Join | Login



Roxanne Moadel-Attie




Roots of American Democracy in Civic Duty and Political Participation

Roxanne Moadel-Attie, Program Analyst, U.S. Census Bureau

Every 10 years, Americans complete the decennial census as a civic duty; part of a national legacy originating from the U.S. Constitution, beginning in 1790 with the first census conducted by U.S. Marshals on horseback1. As an Area Manager responsible for the 2020 Census field data collection in Brooklyn, Queens, and Long Island, New York, I gained a deeper appreciation of civic duty and political participation as essential roots of American democracy. Overseeing a region with the greatest ethnic and linguistic diversity in the U.S., inclusive of peoples from all socioeconomic levels and educational backgrounds, I had the opportunity to witness one of the largest peacetime operations in U.S. history aimed at counting our population and capturing their demographic information.

When asked to complete the census, many residents report privacy concerns or government disapproval. However, few individuals recognize that the completion of this simple, 10-item survey determines both the reallocation of 435 congressional seats via reapportionment as well as the allocation of federal funding at state and community levels. In turn, collective participation in the census may determine if your state gains or loses a congressional seat, impacting legislative votes and national elections for the next 10 years. Further, the information gleaned from the census is used for redistricting, impacting legislative bodies and local communities who deserve able congressional and senatorial representation that constituents seek to advocate issues of importance.

Beyond participating in the census which impacts reapportionment, budget allocation, and redistricting, casting one’s vote in local, state, and national elections is paramount to political engagement and to supporting public officials who represent the needs of their communities, their states, and the nation. Although recent national elections may suggest that voter turnout has declined, voter participation has steadily remained close to an average of 62% across the last 10 elections since 1980, ranging from 59.5% to 67.7%.2 That said, in a time when voter suppression has become institutionalized with newly introduced state legislation3, it is essential to remember that voters’ rights and protections are crucial to the vitality of our democracy.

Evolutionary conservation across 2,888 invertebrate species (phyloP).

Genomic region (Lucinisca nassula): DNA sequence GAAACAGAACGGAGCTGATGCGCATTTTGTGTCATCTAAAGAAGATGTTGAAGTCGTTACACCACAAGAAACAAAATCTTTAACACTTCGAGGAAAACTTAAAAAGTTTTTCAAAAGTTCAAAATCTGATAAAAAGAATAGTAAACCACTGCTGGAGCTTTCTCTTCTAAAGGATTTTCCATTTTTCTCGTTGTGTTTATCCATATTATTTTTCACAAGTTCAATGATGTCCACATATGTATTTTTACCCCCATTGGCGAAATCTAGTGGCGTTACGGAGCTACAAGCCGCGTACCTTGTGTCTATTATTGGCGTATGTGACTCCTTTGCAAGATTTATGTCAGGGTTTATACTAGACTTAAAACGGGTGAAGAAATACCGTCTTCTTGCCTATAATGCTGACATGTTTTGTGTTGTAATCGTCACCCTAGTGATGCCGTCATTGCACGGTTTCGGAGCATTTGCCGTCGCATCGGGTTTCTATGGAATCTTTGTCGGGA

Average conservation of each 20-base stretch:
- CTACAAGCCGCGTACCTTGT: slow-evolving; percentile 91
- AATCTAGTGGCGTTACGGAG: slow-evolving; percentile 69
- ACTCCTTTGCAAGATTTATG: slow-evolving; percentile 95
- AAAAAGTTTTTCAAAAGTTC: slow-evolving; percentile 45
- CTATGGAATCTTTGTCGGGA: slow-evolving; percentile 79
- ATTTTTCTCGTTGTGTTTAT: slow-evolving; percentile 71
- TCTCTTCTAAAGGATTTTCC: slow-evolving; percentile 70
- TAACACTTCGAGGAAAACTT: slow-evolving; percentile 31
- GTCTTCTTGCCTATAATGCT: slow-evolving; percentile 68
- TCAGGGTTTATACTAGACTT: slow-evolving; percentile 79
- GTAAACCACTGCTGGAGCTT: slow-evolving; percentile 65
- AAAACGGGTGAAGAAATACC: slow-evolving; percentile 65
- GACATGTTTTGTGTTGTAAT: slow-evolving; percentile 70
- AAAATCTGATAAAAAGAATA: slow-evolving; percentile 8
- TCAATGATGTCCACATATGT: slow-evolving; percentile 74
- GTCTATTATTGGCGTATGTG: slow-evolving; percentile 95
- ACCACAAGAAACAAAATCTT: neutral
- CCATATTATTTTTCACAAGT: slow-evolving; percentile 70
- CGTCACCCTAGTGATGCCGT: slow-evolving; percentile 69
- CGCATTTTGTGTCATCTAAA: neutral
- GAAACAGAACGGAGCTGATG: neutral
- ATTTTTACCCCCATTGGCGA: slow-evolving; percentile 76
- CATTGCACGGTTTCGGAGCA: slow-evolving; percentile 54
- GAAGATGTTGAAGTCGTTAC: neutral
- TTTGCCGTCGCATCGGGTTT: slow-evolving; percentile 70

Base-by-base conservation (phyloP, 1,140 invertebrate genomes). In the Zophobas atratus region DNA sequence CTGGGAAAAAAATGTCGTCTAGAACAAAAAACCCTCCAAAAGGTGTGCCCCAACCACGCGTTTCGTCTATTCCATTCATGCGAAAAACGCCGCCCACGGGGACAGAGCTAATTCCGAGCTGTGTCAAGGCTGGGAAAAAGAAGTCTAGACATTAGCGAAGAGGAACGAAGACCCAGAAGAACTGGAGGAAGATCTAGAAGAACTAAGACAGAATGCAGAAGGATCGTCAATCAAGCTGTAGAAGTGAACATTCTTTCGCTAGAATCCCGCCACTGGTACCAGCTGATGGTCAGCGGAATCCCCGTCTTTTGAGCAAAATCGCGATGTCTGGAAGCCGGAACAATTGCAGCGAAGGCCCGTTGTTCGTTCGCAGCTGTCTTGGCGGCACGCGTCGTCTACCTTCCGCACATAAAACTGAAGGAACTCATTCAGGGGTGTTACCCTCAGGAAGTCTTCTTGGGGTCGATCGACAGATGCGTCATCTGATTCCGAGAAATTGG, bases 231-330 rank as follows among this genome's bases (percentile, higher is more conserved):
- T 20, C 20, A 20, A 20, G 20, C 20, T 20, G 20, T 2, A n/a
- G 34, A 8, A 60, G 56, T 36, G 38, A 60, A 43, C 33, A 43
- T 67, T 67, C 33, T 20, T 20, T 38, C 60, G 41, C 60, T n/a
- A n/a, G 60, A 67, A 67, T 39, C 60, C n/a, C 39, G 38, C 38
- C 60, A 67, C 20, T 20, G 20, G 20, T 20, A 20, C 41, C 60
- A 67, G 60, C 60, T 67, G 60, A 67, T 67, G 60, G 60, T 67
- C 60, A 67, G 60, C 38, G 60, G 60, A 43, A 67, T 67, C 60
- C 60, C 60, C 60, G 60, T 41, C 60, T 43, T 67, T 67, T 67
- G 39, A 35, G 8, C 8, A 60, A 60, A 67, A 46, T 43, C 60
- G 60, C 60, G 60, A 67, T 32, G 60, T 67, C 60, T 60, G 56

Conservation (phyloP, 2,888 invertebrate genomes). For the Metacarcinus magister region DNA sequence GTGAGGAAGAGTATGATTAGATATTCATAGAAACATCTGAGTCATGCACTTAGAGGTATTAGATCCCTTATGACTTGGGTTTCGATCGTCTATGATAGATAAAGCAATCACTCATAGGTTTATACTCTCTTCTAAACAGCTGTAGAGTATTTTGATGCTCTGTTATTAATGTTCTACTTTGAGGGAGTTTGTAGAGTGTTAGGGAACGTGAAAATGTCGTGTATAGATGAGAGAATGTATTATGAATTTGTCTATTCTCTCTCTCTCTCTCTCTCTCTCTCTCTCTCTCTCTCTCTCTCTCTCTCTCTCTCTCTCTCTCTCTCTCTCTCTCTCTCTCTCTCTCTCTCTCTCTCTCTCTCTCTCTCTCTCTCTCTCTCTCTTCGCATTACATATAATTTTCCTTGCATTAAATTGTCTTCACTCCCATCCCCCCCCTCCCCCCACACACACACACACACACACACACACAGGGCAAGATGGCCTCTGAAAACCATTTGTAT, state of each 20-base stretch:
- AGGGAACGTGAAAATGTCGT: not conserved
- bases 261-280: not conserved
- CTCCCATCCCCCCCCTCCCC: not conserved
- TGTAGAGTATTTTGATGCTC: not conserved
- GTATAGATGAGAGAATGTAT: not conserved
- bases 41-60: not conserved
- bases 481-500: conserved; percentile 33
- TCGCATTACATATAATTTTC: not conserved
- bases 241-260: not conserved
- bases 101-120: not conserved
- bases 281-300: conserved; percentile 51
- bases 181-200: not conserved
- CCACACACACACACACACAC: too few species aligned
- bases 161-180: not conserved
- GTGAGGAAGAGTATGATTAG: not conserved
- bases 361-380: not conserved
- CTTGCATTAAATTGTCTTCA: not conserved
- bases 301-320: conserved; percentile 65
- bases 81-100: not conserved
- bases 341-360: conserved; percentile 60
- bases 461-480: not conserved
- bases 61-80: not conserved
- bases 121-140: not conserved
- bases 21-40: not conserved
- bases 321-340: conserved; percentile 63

Although occasions to exercise one’s civic responsibilities and political engagement (e.g., voting in elections and completing census questionnaires) may only arise every few years, some individuals choose to pursue careers in government at a local, state, federal, or international level to actively pursue the changes they aspire to see realized. Even further, issue-centered political activism takes many forms in our democracy, some of which may be exercised through engagement at SPSSI. During my 10 years as a SPSSI member, I have participated in advocacy days in which a group of individuals receive training on legislative advocacy before collectively lobbying a particular issue on Capitol Hill with congressional and senatorial representatives; helped organize Psychology Day at the United Nations as well as parallel events to UN Commissions in conjunction with the Psychology Coalition of NGOs at the UN (PCUN); and wrote policy and UN Commission statements centered on psychological research with recommendations for U.S. or international action on specific issues. Finally, I would be remiss if I did not mention the importance of grassroots movements and personal actions such as petitions, marches, protests, public speeches and written communication (e.g., op-eds), and donations to influential organizations (e.g., political action committees) as cornerstones of our American democracy.

1. U.S. Census Bureau. (2023, December 14). History: 1790 Overview. Retrieved from

2. U.S. Census Bureau. (2017, May 10). Voting in America: A Look at the 2016 Presidential Election. Retrieved from

3. Brennan Center for Justice (2023, June 14). Voting Laws Roundup: June 2023. Retrieved from

back to menu